Add in the lime juice, then, cover the simmering mixture on low heat for the next 10-12 minutes. Stir occasionally, very gently. All the liquid will evaporate. Test to see if the rice is cooked. If it is watery, let it stay on low heat for a few more minutes. Turn off the heat. Smear the top of the pilaf with 1tsp ghee just before it is served. Serve hot. Enjoy!

March 18, 2011

Pepper Shrimp/Prawn Fry

This shrimp dish is easy to prepare. I marinated the shrimp in a cilantro and green chili paste, pan roasted them with green pepper and onions in very little oil. 

What I used: Serves 4
2 lb cooked shrimp with tail on
2 cups fresh green pepper/capsicum julienne (cut into thin long strips)
2 cups onion julienne
½ cup fresh cilantro
8-10 green hot chilies (lesser if you like)
½ tsp white pepper powder
½ tsp cumin powder
A pinch of turmeric
1 tsp fresh ginger and garlic or paste
2 tsp lemon juice
1 tsp yogurt
3-4 tsp olive oil
Salt to taste

Grind all the marinating ingredients into a thick paste, coat the shrimp generously and refrigerate for 30 minutes. 

Set a large fry pan on medium heat. Add olive oil and sauté the onions and peppers for 2 minutes on medium-high. Add in the marinated shrimp and roast them all together on high heat for a couple of minutes, constantly working them. When the gray shrimp turn pink, and start to curl, turn off the heat. They can be eaten as is, or paired with flavored rice of seasoned toast. Enjoy!

Carrot and Corn Omelet

This is a very colorful and mellow omelet, on the sweeter side, and surely loved by my kids. 

What I used: serves 4
6 eggs
2 cups fresh grated carrot
1 cup corn
1 tsp of cilantro chopped
Salt and pepper to taste
Grated cheese (optional)

In a little saucepan, cook the corn with a pinch of salt and little water. Once they cook, add in the grated carrot, salt and pepper and sauté for a minute. Turn off the heat and set aside.

In a medium sized bowl, add all the eggs and beat them until they double in quantity. 

Heat up a medium-large saucepan.  When it starts to smoke, turn the heat to medium; grease the pan with some non stick cooking spray. Pour about ¾ cup of the beaten eggs. Turn the pan around, to make a wide omelet. 

Scoop about ½ cup of the carrot mixture and place it in the middle of the omelet.  Add in the grated cheese. Cover and let cook until the egg cooks through and cheese melts. Flip one edge over the other to make it a semi circle. 
Repeat to make 4 omelets/servings. Serve hot with toast. Enjoy! 

March 15, 2011

Turkey Omelet

Now, this is a healthy and filling Sunday brunch. It can be coupled with French toast or a bagel.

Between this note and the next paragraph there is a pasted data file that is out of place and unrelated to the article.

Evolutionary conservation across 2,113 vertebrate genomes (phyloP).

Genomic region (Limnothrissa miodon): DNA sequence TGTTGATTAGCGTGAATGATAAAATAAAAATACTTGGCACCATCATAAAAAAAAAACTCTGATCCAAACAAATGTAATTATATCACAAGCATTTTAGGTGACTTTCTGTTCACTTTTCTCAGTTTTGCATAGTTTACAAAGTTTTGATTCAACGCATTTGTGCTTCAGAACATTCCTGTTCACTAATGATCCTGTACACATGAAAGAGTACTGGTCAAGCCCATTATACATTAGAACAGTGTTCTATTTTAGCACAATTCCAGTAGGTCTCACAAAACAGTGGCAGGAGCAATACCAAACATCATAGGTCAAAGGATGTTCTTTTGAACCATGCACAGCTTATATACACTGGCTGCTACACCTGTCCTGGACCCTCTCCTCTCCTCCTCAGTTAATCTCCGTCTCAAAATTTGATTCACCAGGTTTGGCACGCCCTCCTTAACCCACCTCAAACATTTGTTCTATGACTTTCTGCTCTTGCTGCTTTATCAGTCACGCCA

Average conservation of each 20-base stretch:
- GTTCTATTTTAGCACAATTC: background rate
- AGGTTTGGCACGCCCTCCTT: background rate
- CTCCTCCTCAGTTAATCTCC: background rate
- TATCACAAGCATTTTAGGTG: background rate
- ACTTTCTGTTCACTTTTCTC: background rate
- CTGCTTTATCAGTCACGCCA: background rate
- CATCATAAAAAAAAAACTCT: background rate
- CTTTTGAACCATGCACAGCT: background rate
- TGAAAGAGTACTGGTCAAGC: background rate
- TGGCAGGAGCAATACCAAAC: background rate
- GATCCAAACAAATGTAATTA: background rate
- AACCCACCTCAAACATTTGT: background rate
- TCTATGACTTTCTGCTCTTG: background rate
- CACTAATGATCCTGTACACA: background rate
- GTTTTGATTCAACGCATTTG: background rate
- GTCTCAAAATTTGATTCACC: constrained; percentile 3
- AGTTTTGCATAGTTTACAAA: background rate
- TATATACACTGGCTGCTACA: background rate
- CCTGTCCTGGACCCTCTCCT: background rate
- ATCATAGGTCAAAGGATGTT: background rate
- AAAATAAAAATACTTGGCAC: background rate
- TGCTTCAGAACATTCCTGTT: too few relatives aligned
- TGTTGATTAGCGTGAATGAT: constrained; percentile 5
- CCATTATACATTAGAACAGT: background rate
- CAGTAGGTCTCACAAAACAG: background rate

What I used: serves 4
6 eggs
2 cups red pepper
Salt to taste
Grated cheese (optional)
To prepare the turkey filling:
1 cup ground turkey
½ tsp coriander powder
¼ tsp red chili powder
Salt to taste
½ cup onion diced
½ cup fresh or frozen peas

In a little saucepan, roast the ground turkey until they turn brown. Add onions and peas, cook for a couple of minutes. Add the powders and roast well. Turn off the heat and set aside.
In a medium sized bowl, add all the eggs and beat them until they double in quantity.
Heat up a medium-large saucepan.  When it starts to smoke, turn the heat to medium; grease the pan with some non stick cooking spray. Pour about ¾ cup of the beaten eggs. Turn the pan around, to make a wide omelet. Sprinkle red pepper around the perimeter. Scoop about ½ cup of ground meat, and place it in the middle of the egg.  Add in the grated cheese. Cover and let cook until the egg cooks through and cheese melts. Flip one edge over the other to make it a semi circle. Serve hot. Enjoy!

Celery and corn noodles – Chinese style

What I used: Serves 4
2-8oz pack dried thin Chinese rice/bean noodles
2 cloves garlic, minced
1 tsp ginger, minced
1 cup corn
1 cup celery sticks chopped
2 cups green cabbage finely chopped
2 whole eggs hard boiled and halved - Vegans, eliminate this ingredient
2 Tbsp soy sauce
1 tsp vinegar
1 Tbsp chili sauce
2 Tbsp vegetable oil
Salt and pepper to taste

Bring a large pot of water to a boil. Add noodles, and cook for 2 to 3 minutes or until al dente; do not overcook them, or they will become mushy. Drain, and set aside.

Heat oil in a large skillet on medium heat. Sauté ginger and garlic until tender. Stir in the chicken and let it brown, add in the corn and celery, stir well for a few minutes. Add the finely chopped cabbage and sauté on high for just a minute; bring back the heat to medium. Add the noodles and season with soy sauce, chili sauce, salt and pepper. Top it with an egg half and serve hot. Enjoy!

March 13, 2011

Uddina vade / Medhu vade / Spicy lentil donuts

These spicy, melt in your mouth, vadas are great as snacks, or as a perk with breakfasts like idli (steamy rice cakes) or khara pongal. They taste out of the world with tomato sambhar (another version of lentil curry) or mint chutney. This is our South Indian style of deep fried donuts.

What I used: Makes about 12 medium sized vadas
1 cup uddina bele / Urad Dhal / split black gram
4 green chilies finely chopped
½ tsp finely grated ginger
½ cup finely chopped onion
½ cup finely chopped cilantro
½ tsp whole pepper seeds (optional)
2 tsp fresh or dry coconut (optional)
2 cups vegetable oil to deep fry
Salt to taste

Soak the dhal in water for 3-4 hours. Drain and grind it in a blender until smooth. Add a little water to make it into a thick paste.  

Add oil to a deep fry pan and heat on medium high.  Mix all the chopped ingredients, pepper and salt into the ground batter. You need to make this batter into a donut shape before lowering it into the oil. 

Now, the traditional way is to wet the palm of your hand, place batter, the size of a lemon, make a hole in the center, then gently ease it out of the palm and lay it into a sizzling oil. Just listening to that makes me dizzy. It is really tricky, but I am not complaining, there are people who can do it in a snap. I am not one of them.

My way is, to fill a Ziploc bag with batter, cut a hole thick enough to let out a finger thick batter at the tip. Then press the batter into the oil, as if you were making little rings. You can also use a piping bag, with a large nozzle. Works for me, try it.
Test the heat of the oil with a little blob of the batter. If it sizzles right away and floats up, we are good. Reduce the heat a notch, and fry them to a golden brown on both sides. Drain the excess oil by placing them in a dry colander or on a tissue paper. Serve hot with sambhar or chutney. Enjoy!